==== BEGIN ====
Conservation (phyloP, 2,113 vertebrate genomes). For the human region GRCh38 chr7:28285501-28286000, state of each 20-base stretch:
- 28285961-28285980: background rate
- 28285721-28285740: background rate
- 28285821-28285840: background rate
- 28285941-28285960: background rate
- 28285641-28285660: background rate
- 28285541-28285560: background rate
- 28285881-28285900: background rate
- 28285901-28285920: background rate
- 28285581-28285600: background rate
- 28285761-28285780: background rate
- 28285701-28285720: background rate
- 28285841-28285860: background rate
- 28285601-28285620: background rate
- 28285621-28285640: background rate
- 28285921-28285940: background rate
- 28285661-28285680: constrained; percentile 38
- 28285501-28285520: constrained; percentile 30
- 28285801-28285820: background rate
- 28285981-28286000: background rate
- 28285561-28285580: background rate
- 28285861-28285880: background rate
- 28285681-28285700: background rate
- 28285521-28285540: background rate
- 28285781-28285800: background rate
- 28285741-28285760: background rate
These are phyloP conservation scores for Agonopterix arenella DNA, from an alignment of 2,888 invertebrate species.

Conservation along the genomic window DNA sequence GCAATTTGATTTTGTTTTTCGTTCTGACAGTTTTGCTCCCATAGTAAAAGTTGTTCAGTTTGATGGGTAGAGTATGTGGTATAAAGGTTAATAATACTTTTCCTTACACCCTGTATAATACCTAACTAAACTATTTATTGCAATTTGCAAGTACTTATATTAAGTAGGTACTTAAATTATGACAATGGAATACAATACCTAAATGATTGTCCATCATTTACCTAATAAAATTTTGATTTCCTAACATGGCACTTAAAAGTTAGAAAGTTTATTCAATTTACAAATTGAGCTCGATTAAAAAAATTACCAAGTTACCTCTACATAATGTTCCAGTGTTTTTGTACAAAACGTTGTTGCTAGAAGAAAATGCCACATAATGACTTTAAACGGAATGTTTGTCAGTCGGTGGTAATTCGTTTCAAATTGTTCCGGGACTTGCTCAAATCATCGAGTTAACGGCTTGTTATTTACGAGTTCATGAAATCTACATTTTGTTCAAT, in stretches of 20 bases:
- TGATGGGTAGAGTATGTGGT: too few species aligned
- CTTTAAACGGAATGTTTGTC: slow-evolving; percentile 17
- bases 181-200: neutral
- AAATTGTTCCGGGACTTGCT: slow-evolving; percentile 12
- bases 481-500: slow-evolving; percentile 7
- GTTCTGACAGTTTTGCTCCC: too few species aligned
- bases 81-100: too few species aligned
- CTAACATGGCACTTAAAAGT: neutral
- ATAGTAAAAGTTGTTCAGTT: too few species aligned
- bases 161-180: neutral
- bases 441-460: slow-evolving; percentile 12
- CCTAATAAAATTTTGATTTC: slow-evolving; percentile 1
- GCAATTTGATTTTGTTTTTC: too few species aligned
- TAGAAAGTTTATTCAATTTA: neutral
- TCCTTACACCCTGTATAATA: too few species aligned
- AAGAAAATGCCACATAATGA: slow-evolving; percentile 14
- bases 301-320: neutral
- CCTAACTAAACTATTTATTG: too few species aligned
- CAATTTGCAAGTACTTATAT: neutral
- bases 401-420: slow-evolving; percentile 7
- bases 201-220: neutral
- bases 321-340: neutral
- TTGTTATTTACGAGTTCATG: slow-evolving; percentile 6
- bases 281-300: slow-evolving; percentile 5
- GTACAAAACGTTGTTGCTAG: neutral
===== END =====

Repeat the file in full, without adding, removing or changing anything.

Conservation (phyloP, 2,113 vertebrate genomes). For the human region GRCh38 chr7:28285501-28286000, state of each 20-base stretch:
- 28285961-28285980: background rate
- 28285721-28285740: background rate
- 28285821-28285840: background rate
- 28285941-28285960: background rate
- 28285641-28285660: background rate
- 28285541-28285560: background rate
- 28285881-28285900: background rate
- 28285901-28285920: background rate
- 28285581-28285600: background rate
- 28285761-28285780: background rate
- 28285701-28285720: background rate
- 28285841-28285860: background rate
- 28285601-28285620: background rate
- 28285621-28285640: background rate
- 28285921-28285940: background rate
- 28285661-28285680: constrained; percentile 38
- 28285501-28285520: constrained; percentile 30
- 28285801-28285820: background rate
- 28285981-28286000: background rate
- 28285561-28285580: background rate
- 28285861-28285880: background rate
- 28285681-28285700: background rate
- 28285521-28285540: background rate
- 28285781-28285800: background rate
- 28285741-28285760: background rate
These are phyloP conservation scores for Agonopterix arenella DNA, from an alignment of 2,888 invertebrate species.

Conservation along the genomic window DNA sequence GCAATTTGATTTTGTTTTTCGTTCTGACAGTTTTGCTCCCATAGTAAAAGTTGTTCAGTTTGATGGGTAGAGTATGTGGTATAAAGGTTAATAATACTTTTCCTTACACCCTGTATAATACCTAACTAAACTATTTATTGCAATTTGCAAGTACTTATATTAAGTAGGTACTTAAATTATGACAATGGAATACAATACCTAAATGATTGTCCATCATTTACCTAATAAAATTTTGATTTCCTAACATGGCACTTAAAAGTTAGAAAGTTTATTCAATTTACAAATTGAGCTCGATTAAAAAAATTACCAAGTTACCTCTACATAATGTTCCAGTGTTTTTGTACAAAACGTTGTTGCTAGAAGAAAATGCCACATAATGACTTTAAACGGAATGTTTGTCAGTCGGTGGTAATTCGTTTCAAATTGTTCCGGGACTTGCTCAAATCATCGAGTTAACGGCTTGTTATTTACGAGTTCATGAAATCTACATTTTGTTCAAT, in stretches of 20 bases:
- TGATGGGTAGAGTATGTGGT: too few species aligned
- CTTTAAACGGAATGTTTGTC: slow-evolving; percentile 17
- bases 181-200: neutral
- AAATTGTTCCGGGACTTGCT: slow-evolving; percentile 12
- bases 481-500: slow-evolving; percentile 7
- GTTCTGACAGTTTTGCTCCC: too few species aligned
- bases 81-100: too few species aligned
- CTAACATGGCACTTAAAAGT: neutral
- ATAGTAAAAGTTGTTCAGTT: too few species aligned
- bases 161-180: neutral
- bases 441-460: slow-evolving; percentile 12
- CCTAATAAAATTTTGATTTC: slow-evolving; percentile 1
- GCAATTTGATTTTGTTTTTC: too few species aligned
- TAGAAAGTTTATTCAATTTA: neutral
- TCCTTACACCCTGTATAATA: too few species aligned
- AAGAAAATGCCACATAATGA: slow-evolving; percentile 14
- bases 301-320: neutral
- CCTAACTAAACTATTTATTG: too few species aligned
- CAATTTGCAAGTACTTATAT: neutral
- bases 401-420: slow-evolving; percentile 7
- bases 201-220: neutral
- bases 321-340: neutral
- TTGTTATTTACGAGTTCATG: slow-evolving; percentile 6
- bases 281-300: slow-evolving; percentile 5
- GTACAAAACGTTGTTGCTAG: neutral